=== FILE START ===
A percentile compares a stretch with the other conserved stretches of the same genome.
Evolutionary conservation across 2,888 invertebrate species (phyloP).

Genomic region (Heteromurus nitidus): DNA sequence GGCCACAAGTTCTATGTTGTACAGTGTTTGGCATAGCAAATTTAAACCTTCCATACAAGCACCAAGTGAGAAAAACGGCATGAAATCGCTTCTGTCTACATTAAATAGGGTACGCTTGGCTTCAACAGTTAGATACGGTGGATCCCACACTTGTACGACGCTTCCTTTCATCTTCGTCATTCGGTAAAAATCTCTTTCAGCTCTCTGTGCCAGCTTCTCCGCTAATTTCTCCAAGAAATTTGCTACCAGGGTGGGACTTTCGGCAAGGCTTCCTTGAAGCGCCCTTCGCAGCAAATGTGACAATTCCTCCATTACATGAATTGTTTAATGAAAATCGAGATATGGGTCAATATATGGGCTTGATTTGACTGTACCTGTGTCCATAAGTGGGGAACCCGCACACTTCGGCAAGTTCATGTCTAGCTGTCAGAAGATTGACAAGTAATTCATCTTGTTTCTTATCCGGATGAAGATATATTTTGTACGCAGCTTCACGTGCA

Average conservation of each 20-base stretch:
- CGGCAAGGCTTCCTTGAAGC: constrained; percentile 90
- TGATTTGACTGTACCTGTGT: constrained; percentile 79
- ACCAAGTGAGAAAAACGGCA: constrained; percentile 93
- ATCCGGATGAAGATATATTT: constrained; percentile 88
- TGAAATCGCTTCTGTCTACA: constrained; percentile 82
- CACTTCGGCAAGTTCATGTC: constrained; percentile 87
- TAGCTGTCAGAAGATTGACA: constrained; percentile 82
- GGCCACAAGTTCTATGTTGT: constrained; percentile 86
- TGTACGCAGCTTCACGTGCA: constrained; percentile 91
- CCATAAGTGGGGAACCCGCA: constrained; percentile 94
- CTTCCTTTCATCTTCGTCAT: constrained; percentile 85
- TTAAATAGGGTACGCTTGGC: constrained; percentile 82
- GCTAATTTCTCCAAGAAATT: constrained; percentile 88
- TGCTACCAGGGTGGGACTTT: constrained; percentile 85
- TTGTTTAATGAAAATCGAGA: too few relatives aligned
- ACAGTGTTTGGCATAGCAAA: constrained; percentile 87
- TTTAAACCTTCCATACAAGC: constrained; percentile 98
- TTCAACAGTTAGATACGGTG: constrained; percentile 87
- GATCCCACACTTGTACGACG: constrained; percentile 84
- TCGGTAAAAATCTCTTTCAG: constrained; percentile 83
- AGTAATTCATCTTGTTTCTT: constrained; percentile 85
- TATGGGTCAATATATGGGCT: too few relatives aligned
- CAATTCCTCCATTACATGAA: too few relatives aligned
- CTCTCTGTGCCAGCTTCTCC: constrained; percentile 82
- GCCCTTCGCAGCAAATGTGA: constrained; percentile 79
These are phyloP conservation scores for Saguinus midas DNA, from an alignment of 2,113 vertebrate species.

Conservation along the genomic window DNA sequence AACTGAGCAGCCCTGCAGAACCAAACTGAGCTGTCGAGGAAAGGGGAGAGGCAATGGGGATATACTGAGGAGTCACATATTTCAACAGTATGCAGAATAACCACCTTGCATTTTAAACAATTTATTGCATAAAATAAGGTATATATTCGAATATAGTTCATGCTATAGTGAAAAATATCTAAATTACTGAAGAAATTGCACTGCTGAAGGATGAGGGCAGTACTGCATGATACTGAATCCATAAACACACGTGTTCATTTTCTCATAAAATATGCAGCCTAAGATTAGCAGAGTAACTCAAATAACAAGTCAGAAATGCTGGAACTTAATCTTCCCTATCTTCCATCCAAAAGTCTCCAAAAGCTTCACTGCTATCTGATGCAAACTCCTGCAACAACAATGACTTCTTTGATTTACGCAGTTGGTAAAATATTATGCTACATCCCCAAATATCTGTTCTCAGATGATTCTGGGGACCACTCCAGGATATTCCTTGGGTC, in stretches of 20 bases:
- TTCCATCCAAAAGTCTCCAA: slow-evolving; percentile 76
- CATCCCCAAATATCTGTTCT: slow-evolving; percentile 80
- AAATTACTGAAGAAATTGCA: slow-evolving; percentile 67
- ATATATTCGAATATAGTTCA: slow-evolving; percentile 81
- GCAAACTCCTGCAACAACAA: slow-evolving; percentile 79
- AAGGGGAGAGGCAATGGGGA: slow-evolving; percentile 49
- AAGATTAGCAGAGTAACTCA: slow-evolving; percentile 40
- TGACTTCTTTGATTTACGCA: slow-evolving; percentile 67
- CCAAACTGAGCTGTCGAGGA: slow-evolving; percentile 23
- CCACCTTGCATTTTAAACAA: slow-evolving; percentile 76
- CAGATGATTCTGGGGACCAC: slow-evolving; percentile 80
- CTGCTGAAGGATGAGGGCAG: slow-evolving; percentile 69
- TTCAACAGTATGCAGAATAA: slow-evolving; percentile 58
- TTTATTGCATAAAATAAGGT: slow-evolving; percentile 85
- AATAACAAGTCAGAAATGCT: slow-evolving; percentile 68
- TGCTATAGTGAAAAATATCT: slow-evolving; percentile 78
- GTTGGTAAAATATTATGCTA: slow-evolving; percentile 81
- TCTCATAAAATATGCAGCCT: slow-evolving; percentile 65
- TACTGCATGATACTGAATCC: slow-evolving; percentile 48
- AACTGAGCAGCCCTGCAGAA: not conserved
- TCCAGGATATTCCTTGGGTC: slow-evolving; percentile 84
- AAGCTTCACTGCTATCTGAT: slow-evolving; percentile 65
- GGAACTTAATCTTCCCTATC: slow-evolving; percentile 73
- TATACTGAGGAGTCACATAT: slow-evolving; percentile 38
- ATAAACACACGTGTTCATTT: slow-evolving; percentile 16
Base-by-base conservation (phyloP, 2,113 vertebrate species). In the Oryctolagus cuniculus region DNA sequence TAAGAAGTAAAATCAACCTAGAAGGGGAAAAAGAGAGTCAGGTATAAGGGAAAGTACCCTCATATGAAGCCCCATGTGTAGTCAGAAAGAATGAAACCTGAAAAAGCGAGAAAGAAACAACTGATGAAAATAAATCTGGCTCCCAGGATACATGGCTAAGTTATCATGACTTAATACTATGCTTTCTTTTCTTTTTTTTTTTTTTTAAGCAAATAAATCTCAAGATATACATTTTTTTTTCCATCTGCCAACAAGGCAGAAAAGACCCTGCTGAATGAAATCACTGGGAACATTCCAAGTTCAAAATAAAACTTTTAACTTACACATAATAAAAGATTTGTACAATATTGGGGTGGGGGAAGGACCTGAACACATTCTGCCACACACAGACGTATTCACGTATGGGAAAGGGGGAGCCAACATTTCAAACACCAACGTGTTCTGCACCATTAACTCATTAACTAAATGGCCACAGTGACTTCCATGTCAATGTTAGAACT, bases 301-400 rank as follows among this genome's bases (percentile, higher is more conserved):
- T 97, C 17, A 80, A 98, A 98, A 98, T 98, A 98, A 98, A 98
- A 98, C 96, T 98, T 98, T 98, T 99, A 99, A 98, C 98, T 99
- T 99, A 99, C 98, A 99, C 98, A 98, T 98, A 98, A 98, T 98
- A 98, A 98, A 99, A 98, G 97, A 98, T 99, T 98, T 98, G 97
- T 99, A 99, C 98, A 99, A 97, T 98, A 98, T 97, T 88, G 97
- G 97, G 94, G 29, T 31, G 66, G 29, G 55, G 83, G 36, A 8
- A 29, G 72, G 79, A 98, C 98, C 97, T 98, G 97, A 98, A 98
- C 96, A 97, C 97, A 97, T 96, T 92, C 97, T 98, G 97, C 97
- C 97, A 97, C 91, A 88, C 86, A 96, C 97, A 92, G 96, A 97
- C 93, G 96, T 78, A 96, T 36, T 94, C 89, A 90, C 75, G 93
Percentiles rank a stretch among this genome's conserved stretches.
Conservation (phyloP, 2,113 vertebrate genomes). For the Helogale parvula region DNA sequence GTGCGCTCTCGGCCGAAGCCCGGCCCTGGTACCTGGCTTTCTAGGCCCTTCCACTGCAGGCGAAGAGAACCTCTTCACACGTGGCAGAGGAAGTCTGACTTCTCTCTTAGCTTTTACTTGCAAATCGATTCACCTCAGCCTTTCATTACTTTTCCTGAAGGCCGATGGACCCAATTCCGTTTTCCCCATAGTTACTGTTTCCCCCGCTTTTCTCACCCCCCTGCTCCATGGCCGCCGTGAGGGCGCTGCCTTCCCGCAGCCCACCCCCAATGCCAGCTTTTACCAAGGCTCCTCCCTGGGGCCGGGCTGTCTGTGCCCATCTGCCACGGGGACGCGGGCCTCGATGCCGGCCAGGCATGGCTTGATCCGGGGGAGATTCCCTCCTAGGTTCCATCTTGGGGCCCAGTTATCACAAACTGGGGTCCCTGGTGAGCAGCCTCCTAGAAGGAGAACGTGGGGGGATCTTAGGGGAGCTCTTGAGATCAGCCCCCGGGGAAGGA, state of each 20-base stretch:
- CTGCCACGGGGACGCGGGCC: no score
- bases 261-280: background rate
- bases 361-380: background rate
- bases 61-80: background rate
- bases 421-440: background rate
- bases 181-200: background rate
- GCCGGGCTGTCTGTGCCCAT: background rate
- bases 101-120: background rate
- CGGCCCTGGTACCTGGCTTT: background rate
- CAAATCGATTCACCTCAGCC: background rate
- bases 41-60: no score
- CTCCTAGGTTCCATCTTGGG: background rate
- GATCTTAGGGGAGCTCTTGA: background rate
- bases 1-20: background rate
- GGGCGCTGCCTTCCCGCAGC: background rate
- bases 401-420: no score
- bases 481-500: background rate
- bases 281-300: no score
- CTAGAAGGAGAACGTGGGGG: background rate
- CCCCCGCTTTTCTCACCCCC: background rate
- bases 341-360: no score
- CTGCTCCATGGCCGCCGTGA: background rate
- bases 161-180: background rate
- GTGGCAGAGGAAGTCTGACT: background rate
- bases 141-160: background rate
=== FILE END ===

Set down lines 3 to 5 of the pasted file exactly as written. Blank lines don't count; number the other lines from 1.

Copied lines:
Genomic region (Heteromurus nitidus): DNA sequence GGCCACAAGTTCTATGTTGTACAGTGTTTGGCATAGCAAATTTAAACCTTCCATACAAGCACCAAGTGAGAAAAACGGCATGAAATCGCTTCTGTCTACATTAAATAGGGTACGCTTGGCTTCAACAGTTAGATACGGTGGATCCCACACTTGTACGACGCTTCCTTTCATCTTCGTCATTCGGTAAAAATCTCTTTCAGCTCTCTGTGCCAGCTTCTCCGCTAATTTCTCCAAGAAATTTGCTACCAGGGTGGGACTTTCGGCAAGGCTTCCTTGAAGCGCCCTTCGCAGCAAATGTGACAATTCCTCCATTACATGAATTGTTTAATGAAAATCGAGATATGGGTCAATATATGGGCTTGATTTGACTGTACCTGTGTCCATAAGTGGGGAACCCGCACACTTCGGCAAGTTCATGTCTAGCTGTCAGAAGATTGACAAGTAATTCATCTTGTTTCTTATCCGGATGAAGATATATTTTGTACGCAGCTTCACGTGCA

Average conservation of each 20-base stretch:
- CGGCAAGGCTTCCTTGAAGC: constrained; percentile 90